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Adafruit Playground Classic Demo example won't compile
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Adafruit Playground Classic Demo example won't compile

by youngr on Tue Sep 11, 2018 7:41 pm

I was just working through lesson 0. Got the blink program to work. But when I went to compile the demo program, I got the following compiling error. I have no idea what to do next. My computer is Windows 10.

Arduino: 1.8.6 (Windows 10), Board: "Adafruit Circuit Playground"

C:\Program Files (x86)\Arduino\libraries\Adafruit_Circuit_Playground\utility\talkie.cpp:15:73: error: narrowing conversion of '33472u' from 'unsigned int' to 'int16_t {aka int}' inside { } [-Wnarrowing]

0x1440,0x2740,0x38C0,0x47C0,0x5480,0x5EC0,0x6700,0x6D40},

.... followed by another 100 (didn't actually count these) or so of similar comments about narrowing conversion issues and ending with the following ....

C:\Program Files (x86)\Arduino\libraries\Adafruit_Circuit_Playground\utility\Adafruit_CPlay_NeoPixel.cpp:726:68: error: narrowing conversion of '2.555e+2' from 'double' to 'uint8_t {aka unsigned char}' inside { } [-Wnarrowing]

exit status 1
Error compiling for board Adafruit Circuit Playground.

This report would have more information with
"Show verbose output during compilation"
option enabled in File -> Preferences.

youngr
 
Posts: 2
Joined: Tue Sep 11, 2018 7:38 pm

Re: Adafruit Playground Classic Demo example won't compile

by adafruit_support_mike on Thu Sep 13, 2018 2:34 am

Oh lovely, it looks like the Arduino IDE has changed its type conversion rules again.

That happens periodically.. the collection of support functions for the Arduino programming environment is complex, and sometimes they have to tweak the rules to make the compiler associate variables with the right types. Existing code tends to break every time that happens though.

In this case, the compiler is identifying values like '0x82C0' as unsigned 16-bit integers, but then freaking out because the code identifies them as regular 16-bit integers.

The easiest solution is to drop back to an older version of the IDE and try compiling the code there. If you don't want to do that, you can open the file Arduino\libraries\Adafruit_Circuit_Playground\utility\talkie.cpp and change lines like this one:

Code: Select all | TOGGLE FULL SIZE
static const int16_t PROGMEM
like this:

Code: Select all | TOGGLE FULL SIZE
static const uint16_t PROGMEM
Adding a 'u' to the start of the type name makes the array explicitly a collection of unsigned ints. Hopefully that won't break any other parts of the code that have to treat the values as regular integers.

adafruit_support_mike
 
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Re: Adafruit Playground Classic Demo example won't compile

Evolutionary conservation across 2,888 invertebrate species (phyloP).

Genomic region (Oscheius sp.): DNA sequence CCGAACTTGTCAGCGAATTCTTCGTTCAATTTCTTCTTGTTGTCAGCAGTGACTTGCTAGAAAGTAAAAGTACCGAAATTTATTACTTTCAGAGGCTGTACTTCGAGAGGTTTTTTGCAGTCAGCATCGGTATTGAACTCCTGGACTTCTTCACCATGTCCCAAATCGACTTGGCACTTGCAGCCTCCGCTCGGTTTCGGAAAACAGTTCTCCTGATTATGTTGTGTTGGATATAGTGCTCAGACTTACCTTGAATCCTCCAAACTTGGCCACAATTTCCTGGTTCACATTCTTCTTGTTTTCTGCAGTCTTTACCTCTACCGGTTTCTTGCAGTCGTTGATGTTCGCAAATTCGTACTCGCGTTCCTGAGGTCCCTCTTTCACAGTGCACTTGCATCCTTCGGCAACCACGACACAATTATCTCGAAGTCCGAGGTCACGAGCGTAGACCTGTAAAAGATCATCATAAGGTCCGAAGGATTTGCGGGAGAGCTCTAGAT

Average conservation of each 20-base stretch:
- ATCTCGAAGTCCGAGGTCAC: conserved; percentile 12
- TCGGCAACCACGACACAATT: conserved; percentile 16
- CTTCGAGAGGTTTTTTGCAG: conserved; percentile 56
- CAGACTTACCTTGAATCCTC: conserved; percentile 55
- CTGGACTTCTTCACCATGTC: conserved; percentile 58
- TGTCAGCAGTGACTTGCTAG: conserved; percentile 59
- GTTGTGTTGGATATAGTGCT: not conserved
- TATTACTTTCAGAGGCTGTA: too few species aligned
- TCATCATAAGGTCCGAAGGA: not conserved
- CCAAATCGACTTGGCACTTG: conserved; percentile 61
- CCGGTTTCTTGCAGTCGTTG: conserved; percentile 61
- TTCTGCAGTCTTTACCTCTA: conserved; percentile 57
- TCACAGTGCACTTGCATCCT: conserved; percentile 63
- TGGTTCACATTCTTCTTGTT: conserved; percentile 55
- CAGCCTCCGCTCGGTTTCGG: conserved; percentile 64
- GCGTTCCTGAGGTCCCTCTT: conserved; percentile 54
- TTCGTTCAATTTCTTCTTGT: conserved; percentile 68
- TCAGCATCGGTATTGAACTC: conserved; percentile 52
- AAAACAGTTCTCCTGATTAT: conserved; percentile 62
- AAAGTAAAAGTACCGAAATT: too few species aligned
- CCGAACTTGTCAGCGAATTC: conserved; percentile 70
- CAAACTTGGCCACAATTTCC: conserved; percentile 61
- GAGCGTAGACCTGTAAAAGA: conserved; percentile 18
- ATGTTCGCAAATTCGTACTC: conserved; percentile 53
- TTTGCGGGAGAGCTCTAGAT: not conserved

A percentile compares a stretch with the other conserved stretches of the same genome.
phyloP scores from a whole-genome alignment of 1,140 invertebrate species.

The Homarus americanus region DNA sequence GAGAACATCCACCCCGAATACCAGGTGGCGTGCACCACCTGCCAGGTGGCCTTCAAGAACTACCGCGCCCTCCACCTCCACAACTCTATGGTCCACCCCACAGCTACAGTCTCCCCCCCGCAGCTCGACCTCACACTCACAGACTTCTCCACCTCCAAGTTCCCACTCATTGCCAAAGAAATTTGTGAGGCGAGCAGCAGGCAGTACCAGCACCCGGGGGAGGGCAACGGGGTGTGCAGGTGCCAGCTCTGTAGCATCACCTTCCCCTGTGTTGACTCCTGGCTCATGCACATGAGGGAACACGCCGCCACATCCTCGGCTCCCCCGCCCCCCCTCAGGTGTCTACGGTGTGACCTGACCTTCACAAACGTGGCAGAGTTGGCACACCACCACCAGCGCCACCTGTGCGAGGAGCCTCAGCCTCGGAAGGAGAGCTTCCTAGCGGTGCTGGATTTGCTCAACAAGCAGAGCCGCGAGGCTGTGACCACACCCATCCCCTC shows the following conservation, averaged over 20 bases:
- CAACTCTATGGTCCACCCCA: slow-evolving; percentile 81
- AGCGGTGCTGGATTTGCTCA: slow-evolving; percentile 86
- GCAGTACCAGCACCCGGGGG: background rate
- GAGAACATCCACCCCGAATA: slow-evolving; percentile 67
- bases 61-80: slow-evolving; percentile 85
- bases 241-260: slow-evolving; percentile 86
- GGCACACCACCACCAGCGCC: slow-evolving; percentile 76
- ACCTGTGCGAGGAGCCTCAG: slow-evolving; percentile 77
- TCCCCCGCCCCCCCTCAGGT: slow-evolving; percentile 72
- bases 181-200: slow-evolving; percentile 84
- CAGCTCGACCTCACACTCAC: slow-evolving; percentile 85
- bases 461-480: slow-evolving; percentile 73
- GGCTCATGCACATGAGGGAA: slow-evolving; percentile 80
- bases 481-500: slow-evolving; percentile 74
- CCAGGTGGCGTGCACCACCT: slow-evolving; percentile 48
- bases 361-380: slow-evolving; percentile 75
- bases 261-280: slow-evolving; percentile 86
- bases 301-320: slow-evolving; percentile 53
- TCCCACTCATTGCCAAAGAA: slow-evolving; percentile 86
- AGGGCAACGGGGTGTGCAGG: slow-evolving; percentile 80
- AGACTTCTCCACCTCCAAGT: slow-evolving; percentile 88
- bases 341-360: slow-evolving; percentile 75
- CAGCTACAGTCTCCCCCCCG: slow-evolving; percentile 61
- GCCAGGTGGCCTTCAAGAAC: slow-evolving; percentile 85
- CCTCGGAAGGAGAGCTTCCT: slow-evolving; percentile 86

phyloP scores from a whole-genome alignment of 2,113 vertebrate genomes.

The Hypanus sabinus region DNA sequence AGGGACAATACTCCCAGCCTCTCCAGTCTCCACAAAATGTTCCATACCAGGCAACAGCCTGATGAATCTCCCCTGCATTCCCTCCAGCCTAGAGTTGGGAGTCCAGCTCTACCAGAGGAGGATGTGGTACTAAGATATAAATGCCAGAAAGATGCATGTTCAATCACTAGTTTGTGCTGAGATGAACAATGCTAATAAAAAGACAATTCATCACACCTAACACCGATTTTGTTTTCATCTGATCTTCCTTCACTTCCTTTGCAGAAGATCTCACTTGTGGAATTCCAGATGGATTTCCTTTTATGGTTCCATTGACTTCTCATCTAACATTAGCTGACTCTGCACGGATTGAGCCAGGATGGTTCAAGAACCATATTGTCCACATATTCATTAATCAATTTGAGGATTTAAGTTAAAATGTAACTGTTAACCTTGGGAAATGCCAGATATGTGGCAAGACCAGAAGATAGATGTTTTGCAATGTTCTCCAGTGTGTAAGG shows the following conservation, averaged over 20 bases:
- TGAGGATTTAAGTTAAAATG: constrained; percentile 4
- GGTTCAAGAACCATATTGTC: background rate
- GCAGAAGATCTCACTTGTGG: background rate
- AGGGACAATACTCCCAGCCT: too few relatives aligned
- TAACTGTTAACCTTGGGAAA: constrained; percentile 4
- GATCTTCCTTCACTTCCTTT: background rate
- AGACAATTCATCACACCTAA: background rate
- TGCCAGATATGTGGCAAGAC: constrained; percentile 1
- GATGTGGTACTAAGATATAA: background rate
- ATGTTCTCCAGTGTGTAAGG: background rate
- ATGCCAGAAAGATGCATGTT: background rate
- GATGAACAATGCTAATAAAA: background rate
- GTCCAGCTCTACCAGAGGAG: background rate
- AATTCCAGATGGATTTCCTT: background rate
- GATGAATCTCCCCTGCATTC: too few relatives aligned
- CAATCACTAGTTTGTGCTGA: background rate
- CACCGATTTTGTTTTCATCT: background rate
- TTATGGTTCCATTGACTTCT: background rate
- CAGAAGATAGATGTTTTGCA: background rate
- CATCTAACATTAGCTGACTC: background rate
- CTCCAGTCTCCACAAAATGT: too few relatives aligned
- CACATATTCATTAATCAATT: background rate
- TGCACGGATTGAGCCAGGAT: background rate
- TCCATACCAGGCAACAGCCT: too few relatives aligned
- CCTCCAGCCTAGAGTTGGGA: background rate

by youngr on Thu Sep 13, 2018 2:58 pm

So I started by finding the talkie.cpp file and replacing the code as suggested only to get a message that the file was not available for writing. So I couldn't save the changes.

At that point, I decided to follow your first suggestion and download an older version of the Arduino IDE only to discover that it had gone up to version 1.8.7 and one of the changes was .....

Treat "narrowing conversion" as warning, not error. This will make some libraries to compile again. Thanks @PaulStoffregen

So it now verified/compiled and uploaded. Yay!

Thanks for the helpful explanations. Hopefully my next few steps won't be as frustrating.

youngr
 
Posts: 2
Joined: Tue Sep 11, 2018 7:38 pm

Re: Adafruit Playground Classic Demo example won't compile

by adafruit_support_mike on Fri Sep 14, 2018 1:28 am

Ah.. Paul came to the rescue again.

He's the owner/developer of the Teensy platform, and one of the genuine uber-geeks. He's written an enormous amount of useful code, and given tons of good feedback to our own libraries as well as to the Arduino project.

youngr wrote:Thanks for the helpful explanations. Hopefully my next few steps won't be as frustrating.

If you're doing anything interesting, frustration is part of the game. One of the most valuable Maker skills is simply to keep banging your head against the wall after most people would give up.

The rush of seeing something hard actually work for the first time pays for the effort of getting there. Even something as simple as hooking up an LED and watching it blink is a joy that never gets old.

If you keep making stuff long enough, the emotional trajectory of a project starts to look familiar. Knowing the bad parts are coming makes it easier to get through them. Even the celebrity-level Makers feel that way. Adam Savage, who built models for the Star Wars movies and was in Mythbusters, talks about it well:

https://www.youtube.com/watch?v=X-UWkbx ... nel=Tested
https://www.youtube.com/watch?v=9okIF3R ... nel=Tested

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Please be positive and constructive with your questions and comments.